Zim fights to regain bread basket status

AS ZIMBABWE bids to end years of food imports, bullish agriculture experts said yesterday that it was possible for the country to regain its lost “bread basket of Africa” status if authorities implemented policies that would increase production on farms, the Daily News reports.

Speaking at the unveiling of the second edition of the Zimbabwe Agricultural Sector Survey, which is run by the country’s biggest business paper, The Financial Gazette, and the Zimbabwe Agricultural Society (Zas), the experts said increased production would end food shortages.
This comes as the government recently signed a US$3, 5 billion Global Compensation Agreement with white former commercial farmers, while also announcing that all farmers who lost their land protected by Bilateral Investment Protection and Promotion Agreements (BIPPAs) would either be compensated or have their land titles restored.
“The need for timely and accurate information to support farmers has become imperative in the government’s efforts to transform agriculture and food systems.
“We are working towards re-modelling Agribank and this is a precursor which shows that we are committed to supporting agriculture.
“Agriculture occupies a central place in the Zimbabwean economy, contributing between eight and 15 percent of gross domestic product.
“In addition, it contributes over 40 percent of our export earnings and about 60 percent of raw materials to agro-industries,” the Agriculture ministry permanent secretary, John Basera, said.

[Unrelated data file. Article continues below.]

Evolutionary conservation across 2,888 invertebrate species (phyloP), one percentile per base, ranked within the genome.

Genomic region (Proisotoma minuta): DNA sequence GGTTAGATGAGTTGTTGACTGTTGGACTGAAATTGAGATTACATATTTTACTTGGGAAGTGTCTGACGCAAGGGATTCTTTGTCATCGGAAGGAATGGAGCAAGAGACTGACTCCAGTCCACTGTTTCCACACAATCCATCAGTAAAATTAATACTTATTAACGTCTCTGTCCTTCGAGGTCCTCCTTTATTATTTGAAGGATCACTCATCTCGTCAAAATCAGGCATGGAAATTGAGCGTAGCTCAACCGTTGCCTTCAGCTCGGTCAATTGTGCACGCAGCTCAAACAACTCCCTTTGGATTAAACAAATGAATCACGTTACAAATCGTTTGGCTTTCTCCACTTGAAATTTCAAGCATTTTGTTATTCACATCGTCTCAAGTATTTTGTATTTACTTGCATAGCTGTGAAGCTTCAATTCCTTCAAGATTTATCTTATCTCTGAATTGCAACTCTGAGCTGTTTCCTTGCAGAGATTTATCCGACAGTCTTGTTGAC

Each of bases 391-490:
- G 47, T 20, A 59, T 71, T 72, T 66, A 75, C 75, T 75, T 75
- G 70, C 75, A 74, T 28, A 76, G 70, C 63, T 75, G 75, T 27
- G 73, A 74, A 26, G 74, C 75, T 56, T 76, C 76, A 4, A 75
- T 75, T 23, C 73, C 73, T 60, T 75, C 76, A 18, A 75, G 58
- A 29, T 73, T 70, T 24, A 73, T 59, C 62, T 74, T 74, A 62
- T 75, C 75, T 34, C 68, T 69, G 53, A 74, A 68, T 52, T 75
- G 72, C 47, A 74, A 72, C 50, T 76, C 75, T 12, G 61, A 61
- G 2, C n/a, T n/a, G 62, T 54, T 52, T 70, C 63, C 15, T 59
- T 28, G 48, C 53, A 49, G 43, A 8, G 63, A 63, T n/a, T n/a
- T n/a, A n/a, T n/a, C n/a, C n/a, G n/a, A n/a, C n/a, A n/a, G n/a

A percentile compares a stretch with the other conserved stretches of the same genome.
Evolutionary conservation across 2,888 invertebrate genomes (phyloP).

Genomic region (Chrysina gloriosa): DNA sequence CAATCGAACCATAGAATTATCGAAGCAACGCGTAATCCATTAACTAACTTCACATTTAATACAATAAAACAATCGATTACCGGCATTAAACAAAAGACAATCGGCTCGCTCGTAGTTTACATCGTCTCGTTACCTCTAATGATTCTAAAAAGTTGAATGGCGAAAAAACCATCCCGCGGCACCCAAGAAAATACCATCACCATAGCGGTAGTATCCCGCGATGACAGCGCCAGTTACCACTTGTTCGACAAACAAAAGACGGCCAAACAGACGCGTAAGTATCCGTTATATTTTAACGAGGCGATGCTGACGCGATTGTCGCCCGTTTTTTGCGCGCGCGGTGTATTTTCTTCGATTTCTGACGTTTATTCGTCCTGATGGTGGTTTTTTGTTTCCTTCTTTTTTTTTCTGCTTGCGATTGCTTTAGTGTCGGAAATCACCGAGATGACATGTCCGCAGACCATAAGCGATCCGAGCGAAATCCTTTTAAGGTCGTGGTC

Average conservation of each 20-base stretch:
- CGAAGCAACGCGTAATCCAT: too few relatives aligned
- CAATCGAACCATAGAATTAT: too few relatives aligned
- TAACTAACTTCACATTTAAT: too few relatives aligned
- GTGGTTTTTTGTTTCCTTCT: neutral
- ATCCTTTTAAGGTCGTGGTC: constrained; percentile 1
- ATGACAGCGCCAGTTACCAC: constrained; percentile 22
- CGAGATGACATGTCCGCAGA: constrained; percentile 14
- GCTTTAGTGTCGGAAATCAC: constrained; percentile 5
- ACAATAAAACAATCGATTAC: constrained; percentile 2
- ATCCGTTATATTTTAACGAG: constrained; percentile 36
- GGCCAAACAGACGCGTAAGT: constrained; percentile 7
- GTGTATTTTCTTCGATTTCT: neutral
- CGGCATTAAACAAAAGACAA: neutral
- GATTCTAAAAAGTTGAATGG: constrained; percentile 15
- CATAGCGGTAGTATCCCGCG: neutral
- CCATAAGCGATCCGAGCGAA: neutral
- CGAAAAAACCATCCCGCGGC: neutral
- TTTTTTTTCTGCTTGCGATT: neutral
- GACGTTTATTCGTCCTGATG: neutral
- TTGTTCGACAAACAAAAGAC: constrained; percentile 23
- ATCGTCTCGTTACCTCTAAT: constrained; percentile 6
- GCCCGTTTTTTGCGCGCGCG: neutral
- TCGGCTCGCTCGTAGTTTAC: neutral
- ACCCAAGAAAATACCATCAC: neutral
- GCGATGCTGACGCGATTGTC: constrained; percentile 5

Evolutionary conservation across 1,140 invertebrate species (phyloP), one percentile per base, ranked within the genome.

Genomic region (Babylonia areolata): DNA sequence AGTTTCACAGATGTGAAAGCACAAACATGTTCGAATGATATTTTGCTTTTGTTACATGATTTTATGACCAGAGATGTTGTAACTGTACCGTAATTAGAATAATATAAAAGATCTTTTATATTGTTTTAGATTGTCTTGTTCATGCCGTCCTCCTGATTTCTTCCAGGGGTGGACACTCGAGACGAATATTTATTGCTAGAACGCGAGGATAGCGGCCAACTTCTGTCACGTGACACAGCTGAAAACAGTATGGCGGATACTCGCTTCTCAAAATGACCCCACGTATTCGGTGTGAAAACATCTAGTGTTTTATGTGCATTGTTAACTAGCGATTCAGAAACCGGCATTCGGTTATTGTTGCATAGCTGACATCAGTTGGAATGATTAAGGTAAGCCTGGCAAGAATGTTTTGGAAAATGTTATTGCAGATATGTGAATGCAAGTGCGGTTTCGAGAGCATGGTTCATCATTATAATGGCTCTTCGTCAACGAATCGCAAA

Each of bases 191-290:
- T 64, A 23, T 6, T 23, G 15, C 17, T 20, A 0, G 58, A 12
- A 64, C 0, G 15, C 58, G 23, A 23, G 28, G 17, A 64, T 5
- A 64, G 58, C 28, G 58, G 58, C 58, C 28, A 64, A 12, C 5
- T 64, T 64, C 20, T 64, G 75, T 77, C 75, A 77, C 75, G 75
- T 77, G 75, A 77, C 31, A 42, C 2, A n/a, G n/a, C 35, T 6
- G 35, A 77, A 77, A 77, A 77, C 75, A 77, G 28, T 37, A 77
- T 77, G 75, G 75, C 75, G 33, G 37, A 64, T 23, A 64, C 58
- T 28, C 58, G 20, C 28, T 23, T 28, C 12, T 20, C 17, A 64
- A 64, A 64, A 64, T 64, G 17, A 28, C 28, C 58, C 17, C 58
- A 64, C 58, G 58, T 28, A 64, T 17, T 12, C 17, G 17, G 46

He also said that there was a need for collaboration between the government and private sector players to improve agricultural production, cut imports and stimulate productivity through providing raw materials for industry.
“The bulk of our industries depend on agriculture for inputs. For them to produce at full capacity, they must access cheaper, locally produced raw materials, which ultimately has a bearing on the price of goods.
“Our strategy as government is to pursue import substitution. We are, therefore, compelled to play our part in helping the government to preserve foreign currency, which can then be deployed to other critical areas,” Basera said.
“With initiatives like these, and with support from private sector-led strategies like the one we are witnessing today, the future of agriculture is bright.
“I want to urge participants present here to continue working together as a people to achieve food security.
“In fact, we should now desist from calling it food security and it should be food self-sufficiency because you can still ensure food security while importing 100 percent,” he added.
Basera said the second edition of the Zimbabwe Agricultural Sector Survey would go a long way in ensuring that agriculture was equipped with factual and reliable information.
CBZ chief executive, Blessing Mudavanhu, said the over reliance on imports was destroying the country’s competitive advantage.
“It’s disappointing that we have everything going about agriculture, but at the same time the performance is bad and we are net importers.
“It’s also exciting that we are doing something about this. We need to begin to address import substitution.
“We cannot import things that we can produce because it kills competitive advantage,” Mudavanhu said.
This comes as Zimbabwe is bidding to have a US$8, 5 billion agriculture economy by 2025 — as part of restoring the
country to its former bread basket of Africa status.
Zimbabwe is still reeling from its chaotic agrarian reforms which were carried out two decades ago, after the late former president Robert Mugabe lost a constitutional referendum and ordered the seizure of white-owned farms as punishment for them supporting the opposition.
The chaotic land seizures of 20 years ago, which were characterised by violence, disrupted production on the farms — leading to many years of hunger. It also led to Zimbabwe becoming a pariah state.

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